Some women who have breast cancer surgery as part of their breast cancer treatment decide not to have breast reconstruction.
They might decide they don’t want to have any more surgery than they need to treat the cancer, or that they want to be able to get back to their normal activities as soon as possible. Some women are just more comfortable with how they look and feel after the surgery to remove their cancer. Cost might also be an issue, especially for women who don’t have insurance coverage. If a woman changes her mind later, reconstruction is usually still an option. But keep in mind that it may be easier to get the result you want if you make the decision before you have the breast cancer surgery.
For other women, breast reconstruction might be difficult, or even not possible, because of other health issues they have. For example, you might not be able to have reconstruction if you are obese or have blood circulation problems, such as from continued smoking or poorly controlled diabetes.
Women who don’t want breast reconstruction after surgery have two options:
A breast form is a prosthesis (artificial body part) worn either inside a bra or attached to the body to simulate the look and feel of a natural breast. Wearing a breast form is an option for women who have decided not to get reconstructive surgery but want to keep the same look under their clothes. If you haven’t decided about reconstruction, or are having reconstruction later, you might decide to use a breast form for a while.
Most breast forms are made from materials that try to copy the movement, feel, and weight of natural breast tissue. A properly weighted form provides the balance your body needs for correct posture and anchors your bra, keeping it from riding up. At first, these forms may feel too heavy, but in time they should begin to feel natural.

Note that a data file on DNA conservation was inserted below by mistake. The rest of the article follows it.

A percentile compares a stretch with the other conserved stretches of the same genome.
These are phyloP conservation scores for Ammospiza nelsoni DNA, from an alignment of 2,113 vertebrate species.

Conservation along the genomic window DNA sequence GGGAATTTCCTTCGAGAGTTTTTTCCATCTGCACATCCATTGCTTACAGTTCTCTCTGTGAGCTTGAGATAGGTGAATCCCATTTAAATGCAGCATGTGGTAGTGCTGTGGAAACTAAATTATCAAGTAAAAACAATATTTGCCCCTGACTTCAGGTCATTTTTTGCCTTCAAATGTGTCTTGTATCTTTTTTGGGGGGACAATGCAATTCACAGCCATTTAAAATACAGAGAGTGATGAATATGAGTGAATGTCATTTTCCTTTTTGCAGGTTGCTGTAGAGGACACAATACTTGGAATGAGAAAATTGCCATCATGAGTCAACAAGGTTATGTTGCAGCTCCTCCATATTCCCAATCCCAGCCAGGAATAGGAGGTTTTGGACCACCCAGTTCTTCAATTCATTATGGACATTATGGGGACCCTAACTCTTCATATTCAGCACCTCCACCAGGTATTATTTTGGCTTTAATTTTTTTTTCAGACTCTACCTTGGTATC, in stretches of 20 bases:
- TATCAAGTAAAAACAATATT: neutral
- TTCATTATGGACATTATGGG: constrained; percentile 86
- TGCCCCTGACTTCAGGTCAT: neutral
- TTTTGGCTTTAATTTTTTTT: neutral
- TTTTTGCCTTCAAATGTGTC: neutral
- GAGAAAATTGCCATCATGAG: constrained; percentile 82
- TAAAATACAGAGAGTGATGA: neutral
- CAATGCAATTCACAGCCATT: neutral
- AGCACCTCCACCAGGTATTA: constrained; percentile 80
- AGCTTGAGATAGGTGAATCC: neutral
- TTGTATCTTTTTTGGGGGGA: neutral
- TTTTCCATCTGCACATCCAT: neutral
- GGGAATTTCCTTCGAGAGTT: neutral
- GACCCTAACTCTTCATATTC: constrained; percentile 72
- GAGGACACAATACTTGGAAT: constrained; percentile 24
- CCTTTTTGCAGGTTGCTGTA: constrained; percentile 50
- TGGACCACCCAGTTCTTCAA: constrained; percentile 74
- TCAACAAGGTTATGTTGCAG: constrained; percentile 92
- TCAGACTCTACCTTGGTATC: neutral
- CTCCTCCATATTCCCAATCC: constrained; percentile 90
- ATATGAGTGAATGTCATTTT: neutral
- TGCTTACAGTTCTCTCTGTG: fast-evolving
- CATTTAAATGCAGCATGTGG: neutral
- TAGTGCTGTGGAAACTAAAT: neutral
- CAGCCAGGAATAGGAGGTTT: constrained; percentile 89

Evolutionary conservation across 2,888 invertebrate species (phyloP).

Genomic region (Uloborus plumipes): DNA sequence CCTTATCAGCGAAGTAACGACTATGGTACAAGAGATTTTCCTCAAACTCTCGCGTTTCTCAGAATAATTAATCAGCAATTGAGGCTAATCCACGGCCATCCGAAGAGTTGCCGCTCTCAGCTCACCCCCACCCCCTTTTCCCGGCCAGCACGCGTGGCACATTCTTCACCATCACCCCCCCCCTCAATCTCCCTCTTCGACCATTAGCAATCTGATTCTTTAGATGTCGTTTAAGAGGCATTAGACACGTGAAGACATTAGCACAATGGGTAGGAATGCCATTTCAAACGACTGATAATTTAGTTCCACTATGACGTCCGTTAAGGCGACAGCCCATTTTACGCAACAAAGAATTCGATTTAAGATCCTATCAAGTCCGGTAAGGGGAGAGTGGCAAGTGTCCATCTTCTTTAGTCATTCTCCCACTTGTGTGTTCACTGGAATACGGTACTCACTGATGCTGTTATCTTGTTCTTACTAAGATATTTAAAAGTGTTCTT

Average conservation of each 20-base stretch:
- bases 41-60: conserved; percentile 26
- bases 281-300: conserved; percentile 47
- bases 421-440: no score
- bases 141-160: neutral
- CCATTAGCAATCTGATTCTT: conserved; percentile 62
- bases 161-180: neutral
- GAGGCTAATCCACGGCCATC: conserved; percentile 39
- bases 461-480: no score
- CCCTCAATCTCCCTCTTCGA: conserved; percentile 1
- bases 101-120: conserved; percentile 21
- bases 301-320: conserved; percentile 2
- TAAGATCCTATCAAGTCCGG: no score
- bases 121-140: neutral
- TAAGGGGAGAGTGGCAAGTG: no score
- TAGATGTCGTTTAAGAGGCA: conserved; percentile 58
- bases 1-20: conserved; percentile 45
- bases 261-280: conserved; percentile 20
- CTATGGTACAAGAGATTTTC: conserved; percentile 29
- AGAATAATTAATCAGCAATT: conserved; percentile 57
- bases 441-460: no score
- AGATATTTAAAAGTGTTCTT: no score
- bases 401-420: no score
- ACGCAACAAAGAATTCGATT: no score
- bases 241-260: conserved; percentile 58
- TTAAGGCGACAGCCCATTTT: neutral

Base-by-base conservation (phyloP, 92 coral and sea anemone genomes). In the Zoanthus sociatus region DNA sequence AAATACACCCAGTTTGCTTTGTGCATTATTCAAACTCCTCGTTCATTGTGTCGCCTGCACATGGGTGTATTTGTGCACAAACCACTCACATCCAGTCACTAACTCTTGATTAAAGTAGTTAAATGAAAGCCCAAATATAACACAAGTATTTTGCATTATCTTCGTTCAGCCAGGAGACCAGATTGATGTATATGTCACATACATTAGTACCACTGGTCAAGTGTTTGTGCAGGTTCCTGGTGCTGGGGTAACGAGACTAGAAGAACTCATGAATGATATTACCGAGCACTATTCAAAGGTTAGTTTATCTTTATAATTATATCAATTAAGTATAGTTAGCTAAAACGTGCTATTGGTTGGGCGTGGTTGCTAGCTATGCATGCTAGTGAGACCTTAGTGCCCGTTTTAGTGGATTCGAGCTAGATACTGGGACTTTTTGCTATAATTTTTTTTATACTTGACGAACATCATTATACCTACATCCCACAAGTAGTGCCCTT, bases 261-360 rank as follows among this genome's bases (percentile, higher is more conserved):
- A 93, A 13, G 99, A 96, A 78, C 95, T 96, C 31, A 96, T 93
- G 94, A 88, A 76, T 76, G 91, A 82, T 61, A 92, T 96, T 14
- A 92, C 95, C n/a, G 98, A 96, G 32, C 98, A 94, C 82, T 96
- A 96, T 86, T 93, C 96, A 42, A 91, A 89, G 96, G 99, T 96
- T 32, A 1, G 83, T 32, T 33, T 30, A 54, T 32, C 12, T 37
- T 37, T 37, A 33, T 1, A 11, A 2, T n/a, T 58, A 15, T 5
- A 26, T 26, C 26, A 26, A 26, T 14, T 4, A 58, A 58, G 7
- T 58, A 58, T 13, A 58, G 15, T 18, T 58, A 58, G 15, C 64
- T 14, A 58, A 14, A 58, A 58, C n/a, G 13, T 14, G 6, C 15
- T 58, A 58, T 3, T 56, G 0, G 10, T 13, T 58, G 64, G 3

If you are planning to use a breast form, your doctor will tell you when you have healed enough to be fitted for a permanent breast form or prosthesis.
The right bra for you may very well be the one you have always worn. It may or may not need adjustments. If there is tenderness during healing, a bra extender (small pieces of fabric that attach to your bra fastener) can help by increasing the width of the bra so that it does not wrap around the chest too tightly. Women with large, heavy breasts can lessen pressure on shoulder straps by sliding a bra shoulder pad under one or both straps.
If you decide to wear your breast form in a pocket in your bra, you can have your regular bra altered. There are also special mastectomy bras with the pockets already sewn in. If the breast form causes any kind of skin irritation, use a bra with a pocket. If your bra has underwires, you may be able to wear it, but be sure to clear this with your doctor.
If you want to wear your prosthesis under sleepwear but would like something more comfortable than a regular bra, look for a soft bra, sometimes called a leisure or night bra. These are in most department stores.
Prices for breast forms vary considerably. High price doesn't necessarily mean that the product is the best for you. Take time to shop for a good fit, comfort, and an attractive, natural appearance in the bra and under clothing. Your clothes should fit the way they did before surgery.